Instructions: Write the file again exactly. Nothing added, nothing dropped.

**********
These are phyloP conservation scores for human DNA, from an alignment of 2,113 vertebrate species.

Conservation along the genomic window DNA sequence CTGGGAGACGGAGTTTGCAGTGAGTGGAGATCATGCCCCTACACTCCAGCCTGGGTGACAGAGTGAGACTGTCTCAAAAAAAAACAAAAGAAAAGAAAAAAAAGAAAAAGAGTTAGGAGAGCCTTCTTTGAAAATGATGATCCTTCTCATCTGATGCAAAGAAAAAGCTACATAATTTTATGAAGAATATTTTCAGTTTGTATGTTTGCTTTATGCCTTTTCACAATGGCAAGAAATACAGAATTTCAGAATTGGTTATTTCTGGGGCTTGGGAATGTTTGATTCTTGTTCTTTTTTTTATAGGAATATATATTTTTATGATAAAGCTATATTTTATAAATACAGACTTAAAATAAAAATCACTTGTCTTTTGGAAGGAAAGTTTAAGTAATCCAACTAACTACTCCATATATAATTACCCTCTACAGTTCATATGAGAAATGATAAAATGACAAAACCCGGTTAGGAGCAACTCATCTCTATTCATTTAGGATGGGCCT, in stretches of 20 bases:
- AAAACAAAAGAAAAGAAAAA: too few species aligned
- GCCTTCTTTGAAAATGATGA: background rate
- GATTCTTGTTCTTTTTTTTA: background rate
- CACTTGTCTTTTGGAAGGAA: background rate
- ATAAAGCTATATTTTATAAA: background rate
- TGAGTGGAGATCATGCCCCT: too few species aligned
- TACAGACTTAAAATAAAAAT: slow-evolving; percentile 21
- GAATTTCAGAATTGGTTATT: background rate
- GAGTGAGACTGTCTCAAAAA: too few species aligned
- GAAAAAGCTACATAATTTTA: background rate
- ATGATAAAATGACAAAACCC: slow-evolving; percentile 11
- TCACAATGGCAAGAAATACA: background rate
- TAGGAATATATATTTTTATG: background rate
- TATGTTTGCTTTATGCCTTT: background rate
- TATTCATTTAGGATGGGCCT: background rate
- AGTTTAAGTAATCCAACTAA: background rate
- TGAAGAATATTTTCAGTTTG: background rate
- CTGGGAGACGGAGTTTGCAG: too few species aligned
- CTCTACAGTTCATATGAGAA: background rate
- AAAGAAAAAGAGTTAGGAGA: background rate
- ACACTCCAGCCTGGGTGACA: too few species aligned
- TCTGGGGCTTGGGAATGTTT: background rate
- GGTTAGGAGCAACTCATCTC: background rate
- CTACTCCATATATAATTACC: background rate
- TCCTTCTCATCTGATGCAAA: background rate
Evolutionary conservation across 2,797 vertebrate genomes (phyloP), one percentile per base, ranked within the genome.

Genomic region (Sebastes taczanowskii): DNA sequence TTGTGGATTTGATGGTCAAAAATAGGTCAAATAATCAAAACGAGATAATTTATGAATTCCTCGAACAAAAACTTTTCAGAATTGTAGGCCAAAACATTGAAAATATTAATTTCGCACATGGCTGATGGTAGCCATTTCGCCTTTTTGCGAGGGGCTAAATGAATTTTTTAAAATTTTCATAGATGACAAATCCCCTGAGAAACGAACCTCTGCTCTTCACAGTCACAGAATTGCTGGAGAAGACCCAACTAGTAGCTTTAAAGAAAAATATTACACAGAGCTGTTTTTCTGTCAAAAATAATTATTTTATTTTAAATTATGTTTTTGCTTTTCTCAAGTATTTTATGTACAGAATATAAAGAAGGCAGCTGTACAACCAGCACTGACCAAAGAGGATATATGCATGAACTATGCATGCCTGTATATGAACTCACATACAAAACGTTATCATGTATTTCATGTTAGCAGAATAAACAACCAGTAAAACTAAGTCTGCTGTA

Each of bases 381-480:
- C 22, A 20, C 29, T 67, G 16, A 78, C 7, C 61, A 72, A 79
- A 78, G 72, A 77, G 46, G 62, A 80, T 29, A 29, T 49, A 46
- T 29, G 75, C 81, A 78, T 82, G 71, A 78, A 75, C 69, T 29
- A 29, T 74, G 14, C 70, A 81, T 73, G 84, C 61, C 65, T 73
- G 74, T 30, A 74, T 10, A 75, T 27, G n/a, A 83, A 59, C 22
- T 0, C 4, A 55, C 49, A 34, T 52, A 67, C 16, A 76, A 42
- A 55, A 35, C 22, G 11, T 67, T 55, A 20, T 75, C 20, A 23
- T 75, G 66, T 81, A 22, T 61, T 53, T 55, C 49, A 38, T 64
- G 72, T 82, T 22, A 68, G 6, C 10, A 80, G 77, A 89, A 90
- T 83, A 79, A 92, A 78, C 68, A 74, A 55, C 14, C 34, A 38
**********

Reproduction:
These are phyloP conservation scores for human DNA, from an alignment of 2,113 vertebrate species.

Conservation along the genomic window DNA sequence CTGGGAGACGGAGTTTGCAGTGAGTGGAGATCATGCCCCTACACTCCAGCCTGGGTGACAGAGTGAGACTGTCTCAAAAAAAAACAAAAGAAAAGAAAAAAAAGAAAAAGAGTTAGGAGAGCCTTCTTTGAAAATGATGATCCTTCTCATCTGATGCAAAGAAAAAGCTACATAATTTTATGAAGAATATTTTCAGTTTGTATGTTTGCTTTATGCCTTTTCACAATGGCAAGAAATACAGAATTTCAGAATTGGTTATTTCTGGGGCTTGGGAATGTTTGATTCTTGTTCTTTTTTTTATAGGAATATATATTTTTATGATAAAGCTATATTTTATAAATACAGACTTAAAATAAAAATCACTTGTCTTTTGGAAGGAAAGTTTAAGTAATCCAACTAACTACTCCATATATAATTACCCTCTACAGTTCATATGAGAAATGATAAAATGACAAAACCCGGTTAGGAGCAACTCATCTCTATTCATTTAGGATGGGCCT, in stretches of 20 bases:
- AAAACAAAAGAAAAGAAAAA: too few species aligned
- GCCTTCTTTGAAAATGATGA: background rate
- GATTCTTGTTCTTTTTTTTA: background rate
- CACTTGTCTTTTGGAAGGAA: background rate
- ATAAAGCTATATTTTATAAA: background rate
- TGAGTGGAGATCATGCCCCT: too few species aligned
- TACAGACTTAAAATAAAAAT: slow-evolving; percentile 21
- GAATTTCAGAATTGGTTATT: background rate
- GAGTGAGACTGTCTCAAAAA: too few species aligned
- GAAAAAGCTACATAATTTTA: background rate
- ATGATAAAATGACAAAACCC: slow-evolving; percentile 11
- TCACAATGGCAAGAAATACA: background rate
- TAGGAATATATATTTTTATG: background rate
- TATGTTTGCTTTATGCCTTT: background rate
- TATTCATTTAGGATGGGCCT: background rate
- AGTTTAAGTAATCCAACTAA: background rate
- TGAAGAATATTTTCAGTTTG: background rate
- CTGGGAGACGGAGTTTGCAG: too few species aligned
- CTCTACAGTTCATATGAGAA: background rate
- AAAGAAAAAGAGTTAGGAGA: background rate
- ACACTCCAGCCTGGGTGACA: too few species aligned
- TCTGGGGCTTGGGAATGTTT: background rate
- GGTTAGGAGCAACTCATCTC: background rate
- CTACTCCATATATAATTACC: background rate
- TCCTTCTCATCTGATGCAAA: background rate
Evolutionary conservation across 2,797 vertebrate genomes (phyloP), one percentile per base, ranked within the genome.

Genomic region (Sebastes taczanowskii): DNA sequence TTGTGGATTTGATGGTCAAAAATAGGTCAAATAATCAAAACGAGATAATTTATGAATTCCTCGAACAAAAACTTTTCAGAATTGTAGGCCAAAACATTGAAAATATTAATTTCGCACATGGCTGATGGTAGCCATTTCGCCTTTTTGCGAGGGGCTAAATGAATTTTTTAAAATTTTCATAGATGACAAATCCCCTGAGAAACGAACCTCTGCTCTTCACAGTCACAGAATTGCTGGAGAAGACCCAACTAGTAGCTTTAAAGAAAAATATTACACAGAGCTGTTTTTCTGTCAAAAATAATTATTTTATTTTAAATTATGTTTTTGCTTTTCTCAAGTATTTTATGTACAGAATATAAAGAAGGCAGCTGTACAACCAGCACTGACCAAAGAGGATATATGCATGAACTATGCATGCCTGTATATGAACTCACATACAAAACGTTATCATGTATTTCATGTTAGCAGAATAAACAACCAGTAAAACTAAGTCTGCTGTA

Each of bases 381-480:
- C 22, A 20, C 29, T 67, G 16, A 78, C 7, C 61, A 72, A 79
- A 78, G 72, A 77, G 46, G 62, A 80, T 29, A 29, T 49, A 46
- T 29, G 75, C 81, A 78, T 82, G 71, A 78, A 75, C 69, T 29
- A 29, T 74, G 14, C 70, A 81, T 73, G 84, C 61, C 65, T 73
- G 74, T 30, A 74, T 10, A 75, T 27, G n/a, A 83, A 59, C 22
- T 0, C 4, A 55, C 49, A 34, T 52, A 67, C 16, A 76, A 42
- A 55, A 35, C 22, G 11, T 67, T 55, A 20, T 75, C 20, A 23
- T 75, G 66, T 81, A 22, T 61, T 53, T 55, C 49, A 38, T 64
- G 72, T 82, T 22, A 68, G 6, C 10, A 80, G 77, A 89, A 90
- T 83, A 79, A 92, A 78, C 68, A 74, A 55, C 14, C 34, A 38